Super Typhoon Durian came ashore in the Philippines on November 30, 2006. According to BBC News Service, the typhoon was quite powerful, with sustained winds as high as 230 kilometers per hour (140 miles per hour). The storm’s name comes from a pungent fruit native to Southeast Asia. The twelfth typhoon of the season, Durian was projected as of November 30 to follow a track through the Philippines very similar to typhoons Xangsane, Cimaron, and Chebi, which all crossed the northern part of the island chain, bringing heavy rain and causing substantial damage. As with those other storms, Durian was expected to continue its eastward track and to cross the South China Sea, striking mainland Asia in Vietnam.

This photo-like image was acquired by the Moderate Resolution Imaging Spectroradiometer (MODIS) on the Aqua satellite on November 30, 2006, at 1:00 p.m. local time (5:00 UTC). At this time, Typhoon Durian was well over the island chain, with the cloud-filled eye over the land and the spiral arms of clouds covering almost the entire northern Philippines. Sustained winds were around 230 kilometers/hour (140 mph), according to the University of Hawaii’s Tropical Storm Information Center. These speeds were the peak strength projected for the storm, which was predicted to lose power as it traveled over the islands. Forecasts for its fate as it crossed the South China Sea were uncertain, but since the typhoon season was waning, sea surface temperatures in the South China Sea were not optimal for storm intensification, and forecasters were expecting the typhoon to gradually lose power well before coming ashore in southern Vietnam. Credits: Image - Jeff Schmaltz, MODIS Rapid Response Team, Goddard Space Flight Center; Caption: Earth Observatory, NASA



Durian Becomes a Super Typhoon Enroute to Manila

TRMM image of Super Typhoon Durian
Click image to enlarge

On Nov. 29 at 8:00 a.m. PST (1500Z) Durian became a Super Typhoon in the Western Pacific Ocean and was packing maximum sustained winds of 135 knots (15 mph) with gusts to 165 knots (189 mph).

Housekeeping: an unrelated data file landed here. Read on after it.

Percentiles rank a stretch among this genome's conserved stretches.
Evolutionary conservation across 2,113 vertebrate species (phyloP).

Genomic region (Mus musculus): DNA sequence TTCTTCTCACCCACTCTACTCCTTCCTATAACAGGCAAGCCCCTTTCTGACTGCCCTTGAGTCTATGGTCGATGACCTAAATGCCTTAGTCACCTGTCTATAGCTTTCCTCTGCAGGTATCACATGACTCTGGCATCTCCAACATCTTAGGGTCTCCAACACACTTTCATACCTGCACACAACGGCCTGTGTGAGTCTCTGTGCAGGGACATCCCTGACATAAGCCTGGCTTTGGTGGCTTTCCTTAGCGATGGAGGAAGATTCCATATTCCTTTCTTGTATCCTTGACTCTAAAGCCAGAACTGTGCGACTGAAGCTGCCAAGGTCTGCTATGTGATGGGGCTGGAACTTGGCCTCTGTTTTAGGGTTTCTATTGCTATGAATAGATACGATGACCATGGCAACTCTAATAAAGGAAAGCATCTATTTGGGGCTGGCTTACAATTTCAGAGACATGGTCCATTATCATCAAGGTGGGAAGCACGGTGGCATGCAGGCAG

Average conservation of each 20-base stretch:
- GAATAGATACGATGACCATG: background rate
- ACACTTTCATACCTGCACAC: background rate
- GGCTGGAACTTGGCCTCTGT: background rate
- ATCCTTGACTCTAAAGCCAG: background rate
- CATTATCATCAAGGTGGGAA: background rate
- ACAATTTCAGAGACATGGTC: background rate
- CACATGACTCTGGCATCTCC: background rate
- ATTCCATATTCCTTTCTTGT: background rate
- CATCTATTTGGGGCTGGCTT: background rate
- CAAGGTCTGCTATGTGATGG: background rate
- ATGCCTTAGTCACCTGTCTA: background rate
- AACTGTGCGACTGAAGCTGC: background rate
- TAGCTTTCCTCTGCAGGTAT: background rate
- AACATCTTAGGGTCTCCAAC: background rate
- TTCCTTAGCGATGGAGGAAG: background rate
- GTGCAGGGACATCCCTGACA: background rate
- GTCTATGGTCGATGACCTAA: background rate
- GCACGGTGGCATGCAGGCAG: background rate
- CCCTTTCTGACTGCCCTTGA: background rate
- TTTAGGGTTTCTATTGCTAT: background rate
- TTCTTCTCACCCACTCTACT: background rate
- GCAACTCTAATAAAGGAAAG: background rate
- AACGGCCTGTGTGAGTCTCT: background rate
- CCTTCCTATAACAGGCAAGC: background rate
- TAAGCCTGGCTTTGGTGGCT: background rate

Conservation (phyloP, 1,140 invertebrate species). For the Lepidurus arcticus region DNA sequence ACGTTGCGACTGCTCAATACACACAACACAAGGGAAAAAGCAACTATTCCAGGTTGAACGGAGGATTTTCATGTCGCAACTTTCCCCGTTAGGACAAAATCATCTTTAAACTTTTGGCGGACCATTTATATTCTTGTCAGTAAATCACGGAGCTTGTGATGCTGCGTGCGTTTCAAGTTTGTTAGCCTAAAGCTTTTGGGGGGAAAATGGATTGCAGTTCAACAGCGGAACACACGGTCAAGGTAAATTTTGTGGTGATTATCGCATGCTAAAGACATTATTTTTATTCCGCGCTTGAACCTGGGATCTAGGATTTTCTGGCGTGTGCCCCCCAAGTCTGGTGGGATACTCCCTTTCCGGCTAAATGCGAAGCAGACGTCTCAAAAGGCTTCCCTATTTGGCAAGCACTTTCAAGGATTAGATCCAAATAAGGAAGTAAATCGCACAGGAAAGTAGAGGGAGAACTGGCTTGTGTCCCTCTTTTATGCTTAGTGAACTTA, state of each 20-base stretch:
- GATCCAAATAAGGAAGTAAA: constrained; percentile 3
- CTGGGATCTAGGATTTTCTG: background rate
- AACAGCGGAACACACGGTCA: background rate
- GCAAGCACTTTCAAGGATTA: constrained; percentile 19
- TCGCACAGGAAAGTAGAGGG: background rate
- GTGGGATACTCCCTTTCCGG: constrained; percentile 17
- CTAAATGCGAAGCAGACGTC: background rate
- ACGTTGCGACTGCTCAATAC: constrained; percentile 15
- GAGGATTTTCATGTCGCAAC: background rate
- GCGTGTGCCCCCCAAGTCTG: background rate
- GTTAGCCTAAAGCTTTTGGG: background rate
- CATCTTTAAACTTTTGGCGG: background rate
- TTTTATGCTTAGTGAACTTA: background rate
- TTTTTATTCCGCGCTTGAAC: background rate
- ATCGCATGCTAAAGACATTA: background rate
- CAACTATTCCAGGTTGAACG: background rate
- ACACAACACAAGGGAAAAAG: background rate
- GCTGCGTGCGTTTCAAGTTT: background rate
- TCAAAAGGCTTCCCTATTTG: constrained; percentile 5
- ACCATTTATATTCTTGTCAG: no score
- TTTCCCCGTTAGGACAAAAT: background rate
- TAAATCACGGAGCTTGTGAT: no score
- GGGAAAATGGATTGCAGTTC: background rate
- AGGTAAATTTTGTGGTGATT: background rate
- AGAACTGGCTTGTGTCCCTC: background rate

This image of Durian was taken from the Tropical Rainfall Measuring Mission (TRMM) satellite on Nov. 27, at 1316 UTC (6:16 a.m. PST). The image shows a top-down-view of the rain intensity obtained from TRMM's sensors. Estimated rain rates range from 1 millimeter to 30 millimeters (.3 to 1.18 inches) per hour. TRMM is a joint mission between NASA and the Japanese space agency JAXA.

Durian was located near13.4 north latitude and 125.8 east longitude, or approximately 325 nautical miles east-southeast of Manila, Philippines. Durian has tracked westward at 10 knots (11.5 mph) over the past six hours. Maximum significant wave height generated from Durian is 39 feet in the open ocean.

The latest forecast from the U.S. Navy's Joint Typhoon Warning Center notes that the storm is currently at or near peak intensity and is expected to steadily weaken between 12 and 72 hours. That's because it is expected to make landfall in the Philippines and move into an area with dry air and wind shear (winds blowing a different direction) both of which weaken storms. Durian is forecast to cross near Manila then proceed toward Vietnam. Credits: Image - Hal Pierce, NASA GSFC; Caption - Rob Gutro, NASA GSFC



Typhoon Durian Heads Toward Manila

Possible track for Typhoon Durian
Click to enlarge

November 30 marks the official end of the Atlantic and Eastern Pacific hurricane seasons. While those two regions remain quiet, typhoons are still forming in the western Pacific. This is a forecast track from the U.S. Navy Joint Typhoon Warning Center through Dec. 1.

At 1:00 p.m. PST (2100 Zulu Time) on Nov. 28, Typhoon Durian was located near 12.8 degrees north latitude and 129.4 degrees east longitude, approximately 540 nautical miles east of Manila, Philippines. Durian has been moving toward the west-northwest at 15 knots (17 mph) in the previous 24 hours and continues to track that direction. Maximum sustained winds 86 mph (75 knots) with gusts to (103 mph) 90 knots.

U.S. Navy Joint Typhoon Warning Center meteorologists used images from NASA's QuikSCAT satellite on Nov. 28 at 1:41 a.m. PST (0941 Zulu Time) to confirm the radius of the storm's winds.

Durian is expected to track just to the north of Manila, the Philippines on Dec. 1 and continue on a northwest track. Caption credit: Rob Gutro, NASA GSFC; Image credit: U.S. Navy Joint Typhoon Warning Center